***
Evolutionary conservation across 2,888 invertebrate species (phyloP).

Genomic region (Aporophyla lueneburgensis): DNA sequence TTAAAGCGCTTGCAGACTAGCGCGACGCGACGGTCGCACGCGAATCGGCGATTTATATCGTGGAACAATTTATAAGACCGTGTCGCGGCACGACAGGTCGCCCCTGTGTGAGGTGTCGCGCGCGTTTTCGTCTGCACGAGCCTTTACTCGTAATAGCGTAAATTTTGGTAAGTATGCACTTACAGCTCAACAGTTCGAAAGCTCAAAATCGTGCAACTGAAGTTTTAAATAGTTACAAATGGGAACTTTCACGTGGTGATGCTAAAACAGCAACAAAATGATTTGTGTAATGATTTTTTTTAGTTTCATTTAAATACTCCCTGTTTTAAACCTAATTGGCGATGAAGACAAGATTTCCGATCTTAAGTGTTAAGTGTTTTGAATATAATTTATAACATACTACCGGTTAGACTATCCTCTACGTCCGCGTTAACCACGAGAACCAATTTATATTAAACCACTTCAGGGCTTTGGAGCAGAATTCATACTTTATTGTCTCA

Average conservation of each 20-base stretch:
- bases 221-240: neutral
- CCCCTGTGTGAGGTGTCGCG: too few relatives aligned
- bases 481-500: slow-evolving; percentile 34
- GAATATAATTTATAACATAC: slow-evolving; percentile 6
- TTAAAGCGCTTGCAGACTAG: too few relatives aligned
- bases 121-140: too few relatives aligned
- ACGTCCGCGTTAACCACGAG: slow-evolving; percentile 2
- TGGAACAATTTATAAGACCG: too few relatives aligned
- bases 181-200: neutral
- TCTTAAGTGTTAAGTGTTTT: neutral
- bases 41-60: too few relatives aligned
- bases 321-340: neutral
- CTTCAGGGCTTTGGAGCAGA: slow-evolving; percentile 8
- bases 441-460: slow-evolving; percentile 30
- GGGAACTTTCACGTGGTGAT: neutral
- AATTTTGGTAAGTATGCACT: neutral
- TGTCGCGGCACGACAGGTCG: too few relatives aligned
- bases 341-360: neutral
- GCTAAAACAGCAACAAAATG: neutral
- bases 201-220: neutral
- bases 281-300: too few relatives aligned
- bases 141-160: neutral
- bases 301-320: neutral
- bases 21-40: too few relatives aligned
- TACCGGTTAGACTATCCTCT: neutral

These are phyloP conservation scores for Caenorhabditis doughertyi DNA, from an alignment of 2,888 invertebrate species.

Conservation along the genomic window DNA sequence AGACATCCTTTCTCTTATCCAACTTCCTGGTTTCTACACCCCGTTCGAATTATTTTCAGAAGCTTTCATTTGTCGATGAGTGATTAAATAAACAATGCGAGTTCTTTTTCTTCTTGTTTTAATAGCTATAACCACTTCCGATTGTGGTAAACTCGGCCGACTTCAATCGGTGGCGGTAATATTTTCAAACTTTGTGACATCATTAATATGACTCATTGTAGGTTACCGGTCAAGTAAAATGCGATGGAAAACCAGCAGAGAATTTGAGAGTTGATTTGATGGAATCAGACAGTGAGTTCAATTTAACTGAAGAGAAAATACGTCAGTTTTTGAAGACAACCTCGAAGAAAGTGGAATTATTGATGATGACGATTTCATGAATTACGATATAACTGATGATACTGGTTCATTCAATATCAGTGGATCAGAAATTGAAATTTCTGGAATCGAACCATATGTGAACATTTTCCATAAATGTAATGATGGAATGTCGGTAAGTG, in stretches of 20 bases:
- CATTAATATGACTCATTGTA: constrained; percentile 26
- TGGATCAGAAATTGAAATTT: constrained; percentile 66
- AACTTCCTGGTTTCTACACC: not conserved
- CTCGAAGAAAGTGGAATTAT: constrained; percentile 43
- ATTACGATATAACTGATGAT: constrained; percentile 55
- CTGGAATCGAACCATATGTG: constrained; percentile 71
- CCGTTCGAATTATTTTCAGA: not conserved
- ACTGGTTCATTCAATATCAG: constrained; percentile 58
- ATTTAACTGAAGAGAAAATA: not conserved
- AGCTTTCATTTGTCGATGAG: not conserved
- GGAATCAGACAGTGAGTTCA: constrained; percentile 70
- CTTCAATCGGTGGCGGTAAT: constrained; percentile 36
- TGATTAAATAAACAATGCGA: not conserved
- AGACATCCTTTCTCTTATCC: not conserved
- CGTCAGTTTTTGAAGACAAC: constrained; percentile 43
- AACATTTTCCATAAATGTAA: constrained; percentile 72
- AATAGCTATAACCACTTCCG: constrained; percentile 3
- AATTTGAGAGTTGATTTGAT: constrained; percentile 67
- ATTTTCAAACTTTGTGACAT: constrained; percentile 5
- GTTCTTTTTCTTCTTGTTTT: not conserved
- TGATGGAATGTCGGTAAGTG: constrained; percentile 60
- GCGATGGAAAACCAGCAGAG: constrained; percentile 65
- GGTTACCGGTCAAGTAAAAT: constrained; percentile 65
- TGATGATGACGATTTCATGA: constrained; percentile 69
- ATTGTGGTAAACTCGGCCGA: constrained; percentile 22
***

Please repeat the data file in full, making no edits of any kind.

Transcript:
Evolutionary conservation across 2,888 invertebrate species (phyloP).

Genomic region (Aporophyla lueneburgensis): DNA sequence TTAAAGCGCTTGCAGACTAGCGCGACGCGACGGTCGCACGCGAATCGGCGATTTATATCGTGGAACAATTTATAAGACCGTGTCGCGGCACGACAGGTCGCCCCTGTGTGAGGTGTCGCGCGCGTTTTCGTCTGCACGAGCCTTTACTCGTAATAGCGTAAATTTTGGTAAGTATGCACTTACAGCTCAACAGTTCGAAAGCTCAAAATCGTGCAACTGAAGTTTTAAATAGTTACAAATGGGAACTTTCACGTGGTGATGCTAAAACAGCAACAAAATGATTTGTGTAATGATTTTTTTTAGTTTCATTTAAATACTCCCTGTTTTAAACCTAATTGGCGATGAAGACAAGATTTCCGATCTTAAGTGTTAAGTGTTTTGAATATAATTTATAACATACTACCGGTTAGACTATCCTCTACGTCCGCGTTAACCACGAGAACCAATTTATATTAAACCACTTCAGGGCTTTGGAGCAGAATTCATACTTTATTGTCTCA

Average conservation of each 20-base stretch:
- bases 221-240: neutral
- CCCCTGTGTGAGGTGTCGCG: too few relatives aligned
- bases 481-500: slow-evolving; percentile 34
- GAATATAATTTATAACATAC: slow-evolving; percentile 6
- TTAAAGCGCTTGCAGACTAG: too few relatives aligned
- bases 121-140: too few relatives aligned
- ACGTCCGCGTTAACCACGAG: slow-evolving; percentile 2
- TGGAACAATTTATAAGACCG: too few relatives aligned
- bases 181-200: neutral
- TCTTAAGTGTTAAGTGTTTT: neutral
- bases 41-60: too few relatives aligned
- bases 321-340: neutral
- CTTCAGGGCTTTGGAGCAGA: slow-evolving; percentile 8
- bases 441-460: slow-evolving; percentile 30
- GGGAACTTTCACGTGGTGAT: neutral
- AATTTTGGTAAGTATGCACT: neutral
- TGTCGCGGCACGACAGGTCG: too few relatives aligned
- bases 341-360: neutral
- GCTAAAACAGCAACAAAATG: neutral
- bases 201-220: neutral
- bases 281-300: too few relatives aligned
- bases 141-160: neutral
- bases 301-320: neutral
- bases 21-40: too few relatives aligned
- TACCGGTTAGACTATCCTCT: neutral

These are phyloP conservation scores for Caenorhabditis doughertyi DNA, from an alignment of 2,888 invertebrate species.

Conservation along the genomic window DNA sequence AGACATCCTTTCTCTTATCCAACTTCCTGGTTTCTACACCCCGTTCGAATTATTTTCAGAAGCTTTCATTTGTCGATGAGTGATTAAATAAACAATGCGAGTTCTTTTTCTTCTTGTTTTAATAGCTATAACCACTTCCGATTGTGGTAAACTCGGCCGACTTCAATCGGTGGCGGTAATATTTTCAAACTTTGTGACATCATTAATATGACTCATTGTAGGTTACCGGTCAAGTAAAATGCGATGGAAAACCAGCAGAGAATTTGAGAGTTGATTTGATGGAATCAGACAGTGAGTTCAATTTAACTGAAGAGAAAATACGTCAGTTTTTGAAGACAACCTCGAAGAAAGTGGAATTATTGATGATGACGATTTCATGAATTACGATATAACTGATGATACTGGTTCATTCAATATCAGTGGATCAGAAATTGAAATTTCTGGAATCGAACCATATGTGAACATTTTCCATAAATGTAATGATGGAATGTCGGTAAGTG, in stretches of 20 bases:
- CATTAATATGACTCATTGTA: constrained; percentile 26
- TGGATCAGAAATTGAAATTT: constrained; percentile 66
- AACTTCCTGGTTTCTACACC: not conserved
- CTCGAAGAAAGTGGAATTAT: constrained; percentile 43
- ATTACGATATAACTGATGAT: constrained; percentile 55
- CTGGAATCGAACCATATGTG: constrained; percentile 71
- CCGTTCGAATTATTTTCAGA: not conserved
- ACTGGTTCATTCAATATCAG: constrained; percentile 58
- ATTTAACTGAAGAGAAAATA: not conserved
- AGCTTTCATTTGTCGATGAG: not conserved
- GGAATCAGACAGTGAGTTCA: constrained; percentile 70
- CTTCAATCGGTGGCGGTAAT: constrained; percentile 36
- TGATTAAATAAACAATGCGA: not conserved
- AGACATCCTTTCTCTTATCC: not conserved
- CGTCAGTTTTTGAAGACAAC: constrained; percentile 43
- AACATTTTCCATAAATGTAA: constrained; percentile 72
- AATAGCTATAACCACTTCCG: constrained; percentile 3
- AATTTGAGAGTTGATTTGAT: constrained; percentile 67
- ATTTTCAAACTTTGTGACAT: constrained; percentile 5
- GTTCTTTTTCTTCTTGTTTT: not conserved
- TGATGGAATGTCGGTAAGTG: constrained; percentile 60
- GCGATGGAAAACCAGCAGAG: constrained; percentile 65
- GGTTACCGGTCAAGTAAAAT: constrained; percentile 65
- TGATGATGACGATTTCATGA: constrained; percentile 69
- ATTGTGGTAAACTCGGCCGA: constrained; percentile 22